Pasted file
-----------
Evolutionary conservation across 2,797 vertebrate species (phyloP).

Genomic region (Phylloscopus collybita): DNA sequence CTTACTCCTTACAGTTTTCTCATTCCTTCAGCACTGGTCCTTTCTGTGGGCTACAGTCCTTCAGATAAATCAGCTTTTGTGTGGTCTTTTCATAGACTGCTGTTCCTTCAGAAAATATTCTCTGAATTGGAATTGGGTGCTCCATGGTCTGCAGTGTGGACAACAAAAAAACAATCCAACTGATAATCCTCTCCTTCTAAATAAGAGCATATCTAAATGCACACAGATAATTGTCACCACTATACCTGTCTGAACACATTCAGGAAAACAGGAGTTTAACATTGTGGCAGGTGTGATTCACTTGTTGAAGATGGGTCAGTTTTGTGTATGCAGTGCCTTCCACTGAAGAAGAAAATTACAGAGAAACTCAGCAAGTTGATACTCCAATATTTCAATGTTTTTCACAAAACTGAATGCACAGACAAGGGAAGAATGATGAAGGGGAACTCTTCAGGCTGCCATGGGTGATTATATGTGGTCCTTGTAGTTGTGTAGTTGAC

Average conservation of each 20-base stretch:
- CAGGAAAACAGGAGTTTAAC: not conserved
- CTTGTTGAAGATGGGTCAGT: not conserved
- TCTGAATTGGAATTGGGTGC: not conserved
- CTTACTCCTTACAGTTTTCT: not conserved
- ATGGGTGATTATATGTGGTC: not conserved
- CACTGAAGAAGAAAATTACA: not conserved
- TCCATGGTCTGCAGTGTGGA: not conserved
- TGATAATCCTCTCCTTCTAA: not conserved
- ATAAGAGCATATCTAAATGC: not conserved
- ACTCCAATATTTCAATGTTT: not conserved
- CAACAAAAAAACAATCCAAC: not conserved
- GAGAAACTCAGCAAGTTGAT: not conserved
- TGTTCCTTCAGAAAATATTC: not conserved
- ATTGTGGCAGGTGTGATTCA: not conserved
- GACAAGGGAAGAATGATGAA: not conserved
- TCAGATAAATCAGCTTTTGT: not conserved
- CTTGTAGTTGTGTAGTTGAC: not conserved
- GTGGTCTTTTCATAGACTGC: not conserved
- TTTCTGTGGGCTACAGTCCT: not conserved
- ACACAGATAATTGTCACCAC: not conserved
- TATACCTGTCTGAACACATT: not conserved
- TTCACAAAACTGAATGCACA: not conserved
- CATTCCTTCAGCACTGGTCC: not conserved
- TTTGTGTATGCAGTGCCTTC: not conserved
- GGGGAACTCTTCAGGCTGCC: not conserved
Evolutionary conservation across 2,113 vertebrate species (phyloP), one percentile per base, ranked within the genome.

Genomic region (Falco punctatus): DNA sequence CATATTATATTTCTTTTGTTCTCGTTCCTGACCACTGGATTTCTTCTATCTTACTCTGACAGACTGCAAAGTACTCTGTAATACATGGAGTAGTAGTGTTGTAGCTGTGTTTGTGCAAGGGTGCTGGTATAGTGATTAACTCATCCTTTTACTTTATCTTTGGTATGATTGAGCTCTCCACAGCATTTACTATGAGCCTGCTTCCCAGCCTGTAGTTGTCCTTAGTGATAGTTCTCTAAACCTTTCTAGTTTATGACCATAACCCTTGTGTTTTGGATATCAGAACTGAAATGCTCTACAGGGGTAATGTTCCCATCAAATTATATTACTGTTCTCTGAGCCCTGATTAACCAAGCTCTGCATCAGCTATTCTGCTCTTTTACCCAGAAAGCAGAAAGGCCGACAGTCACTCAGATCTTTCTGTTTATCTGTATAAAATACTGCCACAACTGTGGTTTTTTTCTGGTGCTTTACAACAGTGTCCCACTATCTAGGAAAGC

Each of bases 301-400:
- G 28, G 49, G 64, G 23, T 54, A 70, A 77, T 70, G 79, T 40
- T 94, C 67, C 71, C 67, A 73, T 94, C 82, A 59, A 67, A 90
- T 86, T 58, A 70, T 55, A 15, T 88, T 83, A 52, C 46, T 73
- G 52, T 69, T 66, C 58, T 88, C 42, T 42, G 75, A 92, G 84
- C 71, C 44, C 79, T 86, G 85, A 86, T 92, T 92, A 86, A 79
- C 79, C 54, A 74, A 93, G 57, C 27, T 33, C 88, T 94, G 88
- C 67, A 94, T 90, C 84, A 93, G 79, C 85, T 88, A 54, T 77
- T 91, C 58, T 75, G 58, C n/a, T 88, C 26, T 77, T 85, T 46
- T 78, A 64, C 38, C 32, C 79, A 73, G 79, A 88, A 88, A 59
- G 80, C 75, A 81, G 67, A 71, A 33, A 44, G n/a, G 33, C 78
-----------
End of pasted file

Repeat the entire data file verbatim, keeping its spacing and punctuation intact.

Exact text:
Evolutionary conservation across 2,797 vertebrate species (phyloP).

Genomic region (Phylloscopus collybita): DNA sequence CTTACTCCTTACAGTTTTCTCATTCCTTCAGCACTGGTCCTTTCTGTGGGCTACAGTCCTTCAGATAAATCAGCTTTTGTGTGGTCTTTTCATAGACTGCTGTTCCTTCAGAAAATATTCTCTGAATTGGAATTGGGTGCTCCATGGTCTGCAGTGTGGACAACAAAAAAACAATCCAACTGATAATCCTCTCCTTCTAAATAAGAGCATATCTAAATGCACACAGATAATTGTCACCACTATACCTGTCTGAACACATTCAGGAAAACAGGAGTTTAACATTGTGGCAGGTGTGATTCACTTGTTGAAGATGGGTCAGTTTTGTGTATGCAGTGCCTTCCACTGAAGAAGAAAATTACAGAGAAACTCAGCAAGTTGATACTCCAATATTTCAATGTTTTTCACAAAACTGAATGCACAGACAAGGGAAGAATGATGAAGGGGAACTCTTCAGGCTGCCATGGGTGATTATATGTGGTCCTTGTAGTTGTGTAGTTGAC

Average conservation of each 20-base stretch:
- CAGGAAAACAGGAGTTTAAC: not conserved
- CTTGTTGAAGATGGGTCAGT: not conserved
- TCTGAATTGGAATTGGGTGC: not conserved
- CTTACTCCTTACAGTTTTCT: not conserved
- ATGGGTGATTATATGTGGTC: not conserved
- CACTGAAGAAGAAAATTACA: not conserved
- TCCATGGTCTGCAGTGTGGA: not conserved
- TGATAATCCTCTCCTTCTAA: not conserved
- ATAAGAGCATATCTAAATGC: not conserved
- ACTCCAATATTTCAATGTTT: not conserved
- CAACAAAAAAACAATCCAAC: not conserved
- GAGAAACTCAGCAAGTTGAT: not conserved
- TGTTCCTTCAGAAAATATTC: not conserved
- ATTGTGGCAGGTGTGATTCA: not conserved
- GACAAGGGAAGAATGATGAA: not conserved
- TCAGATAAATCAGCTTTTGT: not conserved
- CTTGTAGTTGTGTAGTTGAC: not conserved
- GTGGTCTTTTCATAGACTGC: not conserved
- TTTCTGTGGGCTACAGTCCT: not conserved
- ACACAGATAATTGTCACCAC: not conserved
- TATACCTGTCTGAACACATT: not conserved
- TTCACAAAACTGAATGCACA: not conserved
- CATTCCTTCAGCACTGGTCC: not conserved
- TTTGTGTATGCAGTGCCTTC: not conserved
- GGGGAACTCTTCAGGCTGCC: not conserved
Evolutionary conservation across 2,113 vertebrate species (phyloP), one percentile per base, ranked within the genome.

Genomic region (Falco punctatus): DNA sequence CATATTATATTTCTTTTGTTCTCGTTCCTGACCACTGGATTTCTTCTATCTTACTCTGACAGACTGCAAAGTACTCTGTAATACATGGAGTAGTAGTGTTGTAGCTGTGTTTGTGCAAGGGTGCTGGTATAGTGATTAACTCATCCTTTTACTTTATCTTTGGTATGATTGAGCTCTCCACAGCATTTACTATGAGCCTGCTTCCCAGCCTGTAGTTGTCCTTAGTGATAGTTCTCTAAACCTTTCTAGTTTATGACCATAACCCTTGTGTTTTGGATATCAGAACTGAAATGCTCTACAGGGGTAATGTTCCCATCAAATTATATTACTGTTCTCTGAGCCCTGATTAACCAAGCTCTGCATCAGCTATTCTGCTCTTTTACCCAGAAAGCAGAAAGGCCGACAGTCACTCAGATCTTTCTGTTTATCTGTATAAAATACTGCCACAACTGTGGTTTTTTTCTGGTGCTTTACAACAGTGTCCCACTATCTAGGAAAGC

Each of bases 301-400:
- G 28, G 49, G 64, G 23, T 54, A 70, A 77, T 70, G 79, T 40
- T 94, C 67, C 71, C 67, A 73, T 94, C 82, A 59, A 67, A 90
- T 86, T 58, A 70, T 55, A 15, T 88, T 83, A 52, C 46, T 73
- G 52, T 69, T 66, C 58, T 88, C 42, T 42, G 75, A 92, G 84
- C 71, C 44, C 79, T 86, G 85, A 86, T 92, T 92, A 86, A 79
- C 79, C 54, A 74, A 93, G 57, C 27, T 33, C 88, T 94, G 88
- C 67, A 94, T 90, C 84, A 93, G 79, C 85, T 88, A 54, T 77
- T 91, C 58, T 75, G 58, C n/a, T 88, C 26, T 77, T 85, T 46
- T 78, A 64, C 38, C 32, C 79, A 73, G 79, A 88, A 88, A 59
- G 80, C 75, A 81, G 67, A 71, A 33, A 44, G n/a, G 33, C 78